Why Grayling Are Alaska’s Most Underrated Fish

When most people think of flyfishing in Alaska, dreams of huge schools of salmon, or arm-size steelhead come to mind. … Continued

When most people think of flyfishing in Alaska, dreams of huge schools of salmon, or arm-size steelhead come to mind. But there’s another, often overlooked opportunity for flyfishing bliss: arctic grayling. Found in nearly every livable water system in Alaska, grayling are my favorite fish to pursue with a fly rod.

Maybe grayling get overlooked because they rarely grow larger than 18 inches, and don’t come with all of the hype that salmon or trout bring. But they are a unique and pretty fish.

From a distance they seem almost bland–they aren’t flashy like a rainbow–but up close, you’ll immediately notice their large, turquoise-speckled dorsal fin and gold-dust-colored stripes along their belly. They are a fly fisherman’s dream, almost always willing to pluck a well placed dry fly from the surface.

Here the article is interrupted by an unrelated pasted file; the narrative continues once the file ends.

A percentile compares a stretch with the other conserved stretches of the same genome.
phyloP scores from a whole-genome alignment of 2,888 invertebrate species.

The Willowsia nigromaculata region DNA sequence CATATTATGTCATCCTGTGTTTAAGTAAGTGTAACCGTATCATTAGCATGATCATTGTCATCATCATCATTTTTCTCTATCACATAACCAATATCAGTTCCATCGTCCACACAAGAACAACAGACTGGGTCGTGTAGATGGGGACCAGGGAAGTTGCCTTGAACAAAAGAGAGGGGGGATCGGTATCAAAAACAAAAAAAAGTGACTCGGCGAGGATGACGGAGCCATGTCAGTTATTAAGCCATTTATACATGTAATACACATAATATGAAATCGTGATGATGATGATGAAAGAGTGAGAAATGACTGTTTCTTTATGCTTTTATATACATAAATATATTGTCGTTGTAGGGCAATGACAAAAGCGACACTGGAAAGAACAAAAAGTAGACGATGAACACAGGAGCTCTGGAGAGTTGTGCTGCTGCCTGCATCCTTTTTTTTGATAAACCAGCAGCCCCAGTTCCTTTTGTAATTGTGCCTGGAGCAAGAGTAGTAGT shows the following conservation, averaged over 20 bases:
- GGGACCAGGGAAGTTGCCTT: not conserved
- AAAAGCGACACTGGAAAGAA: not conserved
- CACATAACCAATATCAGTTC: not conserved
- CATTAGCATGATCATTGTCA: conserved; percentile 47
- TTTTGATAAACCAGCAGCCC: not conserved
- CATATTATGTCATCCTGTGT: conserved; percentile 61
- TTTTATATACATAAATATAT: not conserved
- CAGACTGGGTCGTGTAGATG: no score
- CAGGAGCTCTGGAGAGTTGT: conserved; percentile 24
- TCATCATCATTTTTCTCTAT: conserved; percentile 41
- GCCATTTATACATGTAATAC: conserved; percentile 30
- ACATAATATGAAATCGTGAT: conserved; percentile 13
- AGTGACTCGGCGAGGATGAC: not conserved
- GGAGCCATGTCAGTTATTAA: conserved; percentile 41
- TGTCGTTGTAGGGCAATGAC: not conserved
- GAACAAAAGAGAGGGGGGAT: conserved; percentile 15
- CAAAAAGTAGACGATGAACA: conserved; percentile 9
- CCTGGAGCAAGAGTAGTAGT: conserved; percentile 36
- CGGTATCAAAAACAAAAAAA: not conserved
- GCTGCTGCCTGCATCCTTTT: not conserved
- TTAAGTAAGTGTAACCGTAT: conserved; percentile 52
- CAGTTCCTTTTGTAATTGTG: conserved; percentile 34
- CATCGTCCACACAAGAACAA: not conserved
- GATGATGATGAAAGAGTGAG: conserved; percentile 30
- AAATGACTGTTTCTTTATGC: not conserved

The cool thing about grayling is that you never know quite what to expect from them. I’ve fished some rivers where I’ve caught them on every cast, all day long. You know life’s tough when you can’t even yank a bad cast back out of the water without having a fish on it instantly. Then again, sometimes I’ve had a dozen stacked right in front of me and couldn’t get any of them to eat.

Grayling are what I would call a finesse fish, perfect for a 3-weight fly rod, and they have very soft mouths. If you try to yank them out of the water when they take your fly, you will tear the hook out every time. On the larger grayling, especially, you have to play them in. If you try to horse them too hard, you’ll lose the fish with one flip of its tail.

If you find yourself standing knee-deep in a crystal clear Alaskan stream, be sure not to forget about grayling. If you love flyfishing, you won’t be disappointed.